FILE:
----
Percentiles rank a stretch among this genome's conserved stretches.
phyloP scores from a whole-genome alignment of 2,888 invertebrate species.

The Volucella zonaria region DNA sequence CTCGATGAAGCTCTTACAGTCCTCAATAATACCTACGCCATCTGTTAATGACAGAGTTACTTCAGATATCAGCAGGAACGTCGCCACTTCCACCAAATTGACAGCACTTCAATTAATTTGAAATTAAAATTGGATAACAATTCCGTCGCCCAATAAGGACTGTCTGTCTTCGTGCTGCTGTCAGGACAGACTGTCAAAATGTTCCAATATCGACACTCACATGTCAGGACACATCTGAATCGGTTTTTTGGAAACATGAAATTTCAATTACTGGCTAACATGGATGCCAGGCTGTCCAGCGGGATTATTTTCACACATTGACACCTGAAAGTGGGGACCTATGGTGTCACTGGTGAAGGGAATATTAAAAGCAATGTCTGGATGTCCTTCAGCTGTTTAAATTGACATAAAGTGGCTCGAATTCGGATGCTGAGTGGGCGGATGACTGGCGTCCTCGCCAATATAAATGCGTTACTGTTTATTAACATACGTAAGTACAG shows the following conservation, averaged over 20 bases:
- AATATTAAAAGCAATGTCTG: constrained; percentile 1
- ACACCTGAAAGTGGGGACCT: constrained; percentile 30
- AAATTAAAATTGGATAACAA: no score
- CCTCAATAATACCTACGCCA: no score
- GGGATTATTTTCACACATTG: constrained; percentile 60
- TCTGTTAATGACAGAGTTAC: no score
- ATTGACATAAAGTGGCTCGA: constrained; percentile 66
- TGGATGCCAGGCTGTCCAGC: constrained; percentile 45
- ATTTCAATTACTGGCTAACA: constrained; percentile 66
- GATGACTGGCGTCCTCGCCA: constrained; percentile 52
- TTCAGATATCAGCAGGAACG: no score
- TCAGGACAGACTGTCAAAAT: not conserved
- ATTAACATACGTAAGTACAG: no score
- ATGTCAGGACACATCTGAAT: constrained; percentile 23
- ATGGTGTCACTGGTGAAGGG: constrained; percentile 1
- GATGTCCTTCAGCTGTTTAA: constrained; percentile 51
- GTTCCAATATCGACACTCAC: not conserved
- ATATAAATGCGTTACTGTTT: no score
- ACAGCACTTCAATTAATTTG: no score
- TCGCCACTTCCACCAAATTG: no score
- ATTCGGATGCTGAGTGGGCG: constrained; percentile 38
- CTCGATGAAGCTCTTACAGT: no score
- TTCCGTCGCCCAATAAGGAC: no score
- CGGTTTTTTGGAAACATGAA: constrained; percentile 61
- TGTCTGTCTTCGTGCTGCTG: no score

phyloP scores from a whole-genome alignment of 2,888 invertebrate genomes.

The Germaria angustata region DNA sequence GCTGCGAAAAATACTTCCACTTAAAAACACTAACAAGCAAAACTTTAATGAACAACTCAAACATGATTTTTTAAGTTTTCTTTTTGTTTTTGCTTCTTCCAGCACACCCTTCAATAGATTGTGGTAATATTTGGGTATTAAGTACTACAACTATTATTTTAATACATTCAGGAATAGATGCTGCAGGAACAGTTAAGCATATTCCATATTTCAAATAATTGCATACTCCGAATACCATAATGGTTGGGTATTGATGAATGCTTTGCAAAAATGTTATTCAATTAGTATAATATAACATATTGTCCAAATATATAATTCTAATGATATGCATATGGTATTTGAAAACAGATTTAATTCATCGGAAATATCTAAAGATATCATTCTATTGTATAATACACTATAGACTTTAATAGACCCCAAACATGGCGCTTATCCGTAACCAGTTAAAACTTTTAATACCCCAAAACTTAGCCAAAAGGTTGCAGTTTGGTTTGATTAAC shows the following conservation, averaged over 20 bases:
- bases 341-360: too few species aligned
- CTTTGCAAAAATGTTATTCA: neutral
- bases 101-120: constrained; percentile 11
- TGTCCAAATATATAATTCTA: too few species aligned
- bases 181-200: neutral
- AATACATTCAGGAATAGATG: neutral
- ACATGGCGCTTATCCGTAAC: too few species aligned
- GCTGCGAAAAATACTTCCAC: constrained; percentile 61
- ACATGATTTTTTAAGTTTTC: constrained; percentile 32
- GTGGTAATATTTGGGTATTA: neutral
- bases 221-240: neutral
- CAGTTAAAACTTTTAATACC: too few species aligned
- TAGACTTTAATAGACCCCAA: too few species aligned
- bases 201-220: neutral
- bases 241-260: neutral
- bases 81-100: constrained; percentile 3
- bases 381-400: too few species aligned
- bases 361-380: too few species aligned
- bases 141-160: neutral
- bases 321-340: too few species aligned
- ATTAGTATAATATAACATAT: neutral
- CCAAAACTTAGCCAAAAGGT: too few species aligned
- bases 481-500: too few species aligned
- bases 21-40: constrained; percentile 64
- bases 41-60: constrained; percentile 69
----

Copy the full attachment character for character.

Percentiles rank a stretch among this genome's conserved stretches.
phyloP scores from a whole-genome alignment of 2,888 invertebrate species.

The Volucella zonaria region DNA sequence CTCGATGAAGCTCTTACAGTCCTCAATAATACCTACGCCATCTGTTAATGACAGAGTTACTTCAGATATCAGCAGGAACGTCGCCACTTCCACCAAATTGACAGCACTTCAATTAATTTGAAATTAAAATTGGATAACAATTCCGTCGCCCAATAAGGACTGTCTGTCTTCGTGCTGCTGTCAGGACAGACTGTCAAAATGTTCCAATATCGACACTCACATGTCAGGACACATCTGAATCGGTTTTTTGGAAACATGAAATTTCAATTACTGGCTAACATGGATGCCAGGCTGTCCAGCGGGATTATTTTCACACATTGACACCTGAAAGTGGGGACCTATGGTGTCACTGGTGAAGGGAATATTAAAAGCAATGTCTGGATGTCCTTCAGCTGTTTAAATTGACATAAAGTGGCTCGAATTCGGATGCTGAGTGGGCGGATGACTGGCGTCCTCGCCAATATAAATGCGTTACTGTTTATTAACATACGTAAGTACAG shows the following conservation, averaged over 20 bases:
- AATATTAAAAGCAATGTCTG: constrained; percentile 1
- ACACCTGAAAGTGGGGACCT: constrained; percentile 30
- AAATTAAAATTGGATAACAA: no score
- CCTCAATAATACCTACGCCA: no score
- GGGATTATTTTCACACATTG: constrained; percentile 60
- TCTGTTAATGACAGAGTTAC: no score
- ATTGACATAAAGTGGCTCGA: constrained; percentile 66
- TGGATGCCAGGCTGTCCAGC: constrained; percentile 45
- ATTTCAATTACTGGCTAACA: constrained; percentile 66
- GATGACTGGCGTCCTCGCCA: constrained; percentile 52
- TTCAGATATCAGCAGGAACG: no score
- TCAGGACAGACTGTCAAAAT: not conserved
- ATTAACATACGTAAGTACAG: no score
- ATGTCAGGACACATCTGAAT: constrained; percentile 23
- ATGGTGTCACTGGTGAAGGG: constrained; percentile 1
- GATGTCCTTCAGCTGTTTAA: constrained; percentile 51
- GTTCCAATATCGACACTCAC: not conserved
- ATATAAATGCGTTACTGTTT: no score
- ACAGCACTTCAATTAATTTG: no score
- TCGCCACTTCCACCAAATTG: no score
- ATTCGGATGCTGAGTGGGCG: constrained; percentile 38
- CTCGATGAAGCTCTTACAGT: no score
- TTCCGTCGCCCAATAAGGAC: no score
- CGGTTTTTTGGAAACATGAA: constrained; percentile 61
- TGTCTGTCTTCGTGCTGCTG: no score

phyloP scores from a whole-genome alignment of 2,888 invertebrate genomes.

The Germaria angustata region DNA sequence GCTGCGAAAAATACTTCCACTTAAAAACACTAACAAGCAAAACTTTAATGAACAACTCAAACATGATTTTTTAAGTTTTCTTTTTGTTTTTGCTTCTTCCAGCACACCCTTCAATAGATTGTGGTAATATTTGGGTATTAAGTACTACAACTATTATTTTAATACATTCAGGAATAGATGCTGCAGGAACAGTTAAGCATATTCCATATTTCAAATAATTGCATACTCCGAATACCATAATGGTTGGGTATTGATGAATGCTTTGCAAAAATGTTATTCAATTAGTATAATATAACATATTGTCCAAATATATAATTCTAATGATATGCATATGGTATTTGAAAACAGATTTAATTCATCGGAAATATCTAAAGATATCATTCTATTGTATAATACACTATAGACTTTAATAGACCCCAAACATGGCGCTTATCCGTAACCAGTTAAAACTTTTAATACCCCAAAACTTAGCCAAAAGGTTGCAGTTTGGTTTGATTAAC shows the following conservation, averaged over 20 bases:
- bases 341-360: too few species aligned
- CTTTGCAAAAATGTTATTCA: neutral
- bases 101-120: constrained; percentile 11
- TGTCCAAATATATAATTCTA: too few species aligned
- bases 181-200: neutral
- AATACATTCAGGAATAGATG: neutral
- ACATGGCGCTTATCCGTAAC: too few species aligned
- GCTGCGAAAAATACTTCCAC: constrained; percentile 61
- ACATGATTTTTTAAGTTTTC: constrained; percentile 32
- GTGGTAATATTTGGGTATTA: neutral
- bases 221-240: neutral
- CAGTTAAAACTTTTAATACC: too few species aligned
- TAGACTTTAATAGACCCCAA: too few species aligned
- bases 201-220: neutral
- bases 241-260: neutral
- bases 81-100: constrained; percentile 3
- bases 381-400: too few species aligned
- bases 361-380: too few species aligned
- bases 141-160: neutral
- bases 321-340: too few species aligned
- ATTAGTATAATATAACATAT: neutral
- CCAAAACTTAGCCAAAAGGT: too few species aligned
- bases 481-500: too few species aligned
- bases 21-40: constrained; percentile 64
- bases 41-60: constrained; percentile 69